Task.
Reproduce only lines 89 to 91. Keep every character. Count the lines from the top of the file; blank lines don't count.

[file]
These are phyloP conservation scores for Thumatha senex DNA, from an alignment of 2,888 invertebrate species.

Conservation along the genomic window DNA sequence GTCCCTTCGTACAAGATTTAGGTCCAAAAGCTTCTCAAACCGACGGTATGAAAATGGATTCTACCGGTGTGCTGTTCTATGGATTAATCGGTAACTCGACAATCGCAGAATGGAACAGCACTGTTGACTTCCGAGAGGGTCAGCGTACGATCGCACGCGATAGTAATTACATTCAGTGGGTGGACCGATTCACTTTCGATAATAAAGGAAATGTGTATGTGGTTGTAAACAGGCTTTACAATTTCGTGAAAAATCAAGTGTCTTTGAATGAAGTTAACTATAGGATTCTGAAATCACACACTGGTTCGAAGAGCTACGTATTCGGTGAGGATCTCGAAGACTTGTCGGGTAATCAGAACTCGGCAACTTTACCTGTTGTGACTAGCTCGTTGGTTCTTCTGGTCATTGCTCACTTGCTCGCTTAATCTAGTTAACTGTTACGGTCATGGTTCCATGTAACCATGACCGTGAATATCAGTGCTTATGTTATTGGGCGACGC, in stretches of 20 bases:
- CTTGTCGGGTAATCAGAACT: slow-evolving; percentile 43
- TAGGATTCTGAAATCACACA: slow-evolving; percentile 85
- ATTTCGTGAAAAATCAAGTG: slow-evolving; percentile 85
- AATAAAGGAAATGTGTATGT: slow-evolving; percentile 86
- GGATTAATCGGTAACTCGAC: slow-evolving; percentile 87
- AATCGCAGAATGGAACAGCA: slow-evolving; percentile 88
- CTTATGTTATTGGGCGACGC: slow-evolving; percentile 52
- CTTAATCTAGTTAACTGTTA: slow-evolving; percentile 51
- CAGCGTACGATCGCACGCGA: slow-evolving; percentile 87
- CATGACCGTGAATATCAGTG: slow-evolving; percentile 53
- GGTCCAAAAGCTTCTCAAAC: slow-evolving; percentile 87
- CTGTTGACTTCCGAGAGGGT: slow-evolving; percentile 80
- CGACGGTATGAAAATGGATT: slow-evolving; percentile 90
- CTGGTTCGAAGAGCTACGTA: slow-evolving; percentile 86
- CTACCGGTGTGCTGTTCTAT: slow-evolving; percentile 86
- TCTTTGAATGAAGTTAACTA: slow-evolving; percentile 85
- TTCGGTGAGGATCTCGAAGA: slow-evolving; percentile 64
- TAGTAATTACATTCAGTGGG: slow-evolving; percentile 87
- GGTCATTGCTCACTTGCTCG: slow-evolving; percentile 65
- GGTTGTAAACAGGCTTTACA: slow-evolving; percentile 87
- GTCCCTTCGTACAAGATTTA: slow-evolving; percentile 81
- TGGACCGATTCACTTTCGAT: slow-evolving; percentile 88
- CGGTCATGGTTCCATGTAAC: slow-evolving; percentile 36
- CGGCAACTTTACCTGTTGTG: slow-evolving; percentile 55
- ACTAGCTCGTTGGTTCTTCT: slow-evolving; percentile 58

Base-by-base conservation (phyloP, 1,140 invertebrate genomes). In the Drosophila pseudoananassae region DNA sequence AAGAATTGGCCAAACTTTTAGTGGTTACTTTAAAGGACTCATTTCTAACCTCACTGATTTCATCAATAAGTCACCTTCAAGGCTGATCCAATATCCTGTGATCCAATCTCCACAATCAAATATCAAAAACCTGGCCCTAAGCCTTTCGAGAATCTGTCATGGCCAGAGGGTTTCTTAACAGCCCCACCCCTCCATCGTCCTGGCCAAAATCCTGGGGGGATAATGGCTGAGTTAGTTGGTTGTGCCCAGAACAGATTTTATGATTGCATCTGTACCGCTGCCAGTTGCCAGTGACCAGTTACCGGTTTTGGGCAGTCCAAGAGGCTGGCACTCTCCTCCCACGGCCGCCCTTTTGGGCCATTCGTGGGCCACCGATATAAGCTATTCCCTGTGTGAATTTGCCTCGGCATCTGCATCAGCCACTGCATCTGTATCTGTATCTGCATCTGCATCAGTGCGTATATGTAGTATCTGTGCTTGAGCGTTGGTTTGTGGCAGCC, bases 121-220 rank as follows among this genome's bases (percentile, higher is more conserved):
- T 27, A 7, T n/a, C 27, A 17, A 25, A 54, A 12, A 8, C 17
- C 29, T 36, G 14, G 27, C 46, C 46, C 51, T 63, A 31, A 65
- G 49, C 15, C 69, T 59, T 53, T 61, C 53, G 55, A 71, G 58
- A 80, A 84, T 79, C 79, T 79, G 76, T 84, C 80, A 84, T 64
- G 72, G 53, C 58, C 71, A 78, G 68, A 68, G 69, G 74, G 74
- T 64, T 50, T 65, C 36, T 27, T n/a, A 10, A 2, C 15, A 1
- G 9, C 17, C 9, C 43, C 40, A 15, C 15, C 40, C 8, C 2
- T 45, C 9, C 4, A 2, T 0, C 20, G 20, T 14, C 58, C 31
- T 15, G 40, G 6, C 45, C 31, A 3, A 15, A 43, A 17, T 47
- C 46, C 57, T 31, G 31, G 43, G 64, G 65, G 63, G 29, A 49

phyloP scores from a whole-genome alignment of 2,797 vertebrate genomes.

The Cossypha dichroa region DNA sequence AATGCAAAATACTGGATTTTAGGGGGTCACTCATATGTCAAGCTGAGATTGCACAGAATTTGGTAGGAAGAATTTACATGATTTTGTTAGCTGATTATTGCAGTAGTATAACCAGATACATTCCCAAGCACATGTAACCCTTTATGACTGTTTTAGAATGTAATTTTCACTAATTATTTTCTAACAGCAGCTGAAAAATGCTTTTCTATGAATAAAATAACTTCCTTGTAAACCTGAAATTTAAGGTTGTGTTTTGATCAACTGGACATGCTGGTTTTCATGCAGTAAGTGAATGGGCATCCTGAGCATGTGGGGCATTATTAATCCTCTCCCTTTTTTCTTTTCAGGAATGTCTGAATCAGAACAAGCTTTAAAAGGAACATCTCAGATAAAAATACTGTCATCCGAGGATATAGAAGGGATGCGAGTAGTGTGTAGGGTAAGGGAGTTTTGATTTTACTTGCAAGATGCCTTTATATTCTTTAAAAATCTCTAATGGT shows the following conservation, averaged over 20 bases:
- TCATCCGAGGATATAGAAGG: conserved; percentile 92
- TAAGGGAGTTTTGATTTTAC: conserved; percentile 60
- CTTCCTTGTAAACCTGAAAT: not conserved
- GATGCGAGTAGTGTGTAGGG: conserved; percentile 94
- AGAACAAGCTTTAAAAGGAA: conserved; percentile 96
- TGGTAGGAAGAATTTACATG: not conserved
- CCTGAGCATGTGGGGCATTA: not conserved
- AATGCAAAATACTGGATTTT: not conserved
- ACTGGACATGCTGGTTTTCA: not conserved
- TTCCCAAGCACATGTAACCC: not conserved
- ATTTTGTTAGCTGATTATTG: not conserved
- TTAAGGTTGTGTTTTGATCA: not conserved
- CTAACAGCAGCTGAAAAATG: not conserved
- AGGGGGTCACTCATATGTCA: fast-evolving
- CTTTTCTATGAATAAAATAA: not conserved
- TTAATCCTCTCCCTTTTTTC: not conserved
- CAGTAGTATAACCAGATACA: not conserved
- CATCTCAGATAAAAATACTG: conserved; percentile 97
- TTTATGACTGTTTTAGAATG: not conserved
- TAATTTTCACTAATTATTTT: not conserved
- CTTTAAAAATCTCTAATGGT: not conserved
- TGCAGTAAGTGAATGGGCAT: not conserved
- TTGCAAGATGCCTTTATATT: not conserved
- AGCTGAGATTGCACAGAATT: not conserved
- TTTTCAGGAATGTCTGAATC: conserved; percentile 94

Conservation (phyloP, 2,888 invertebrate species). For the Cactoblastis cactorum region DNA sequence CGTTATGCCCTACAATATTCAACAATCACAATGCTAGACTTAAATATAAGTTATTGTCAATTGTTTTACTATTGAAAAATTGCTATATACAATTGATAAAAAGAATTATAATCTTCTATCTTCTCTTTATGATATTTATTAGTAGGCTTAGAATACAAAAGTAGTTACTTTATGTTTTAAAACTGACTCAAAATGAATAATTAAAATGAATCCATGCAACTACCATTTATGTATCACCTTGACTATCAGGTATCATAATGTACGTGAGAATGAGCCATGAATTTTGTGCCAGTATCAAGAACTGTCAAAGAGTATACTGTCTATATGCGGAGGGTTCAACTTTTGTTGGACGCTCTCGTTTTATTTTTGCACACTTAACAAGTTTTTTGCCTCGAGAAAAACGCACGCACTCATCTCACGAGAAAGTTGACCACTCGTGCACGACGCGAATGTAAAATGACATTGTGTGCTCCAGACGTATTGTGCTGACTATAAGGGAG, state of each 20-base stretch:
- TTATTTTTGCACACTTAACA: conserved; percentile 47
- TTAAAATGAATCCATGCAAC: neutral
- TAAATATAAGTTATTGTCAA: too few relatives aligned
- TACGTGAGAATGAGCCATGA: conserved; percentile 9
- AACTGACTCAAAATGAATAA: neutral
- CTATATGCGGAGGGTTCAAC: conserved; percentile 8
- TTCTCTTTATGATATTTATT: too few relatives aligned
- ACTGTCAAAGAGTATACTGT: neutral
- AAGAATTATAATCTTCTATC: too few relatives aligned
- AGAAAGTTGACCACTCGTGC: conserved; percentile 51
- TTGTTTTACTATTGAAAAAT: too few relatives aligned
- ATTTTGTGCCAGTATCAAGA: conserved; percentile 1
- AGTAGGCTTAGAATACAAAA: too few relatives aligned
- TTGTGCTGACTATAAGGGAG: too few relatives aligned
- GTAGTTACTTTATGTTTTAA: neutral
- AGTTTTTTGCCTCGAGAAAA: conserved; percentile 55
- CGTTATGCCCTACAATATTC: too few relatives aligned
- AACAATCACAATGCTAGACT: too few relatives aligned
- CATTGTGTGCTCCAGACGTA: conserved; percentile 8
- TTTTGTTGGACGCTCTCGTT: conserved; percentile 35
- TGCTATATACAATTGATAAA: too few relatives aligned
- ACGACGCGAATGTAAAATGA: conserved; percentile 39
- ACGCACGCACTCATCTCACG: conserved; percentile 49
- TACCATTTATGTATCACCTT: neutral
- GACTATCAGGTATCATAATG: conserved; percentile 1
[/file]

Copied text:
- ACGCACGCACTCATCTCACG: conserved; percentile 49
- TACCATTTATGTATCACCTT: neutral
- GACTATCAGGTATCATAATG: conserved; percentile 1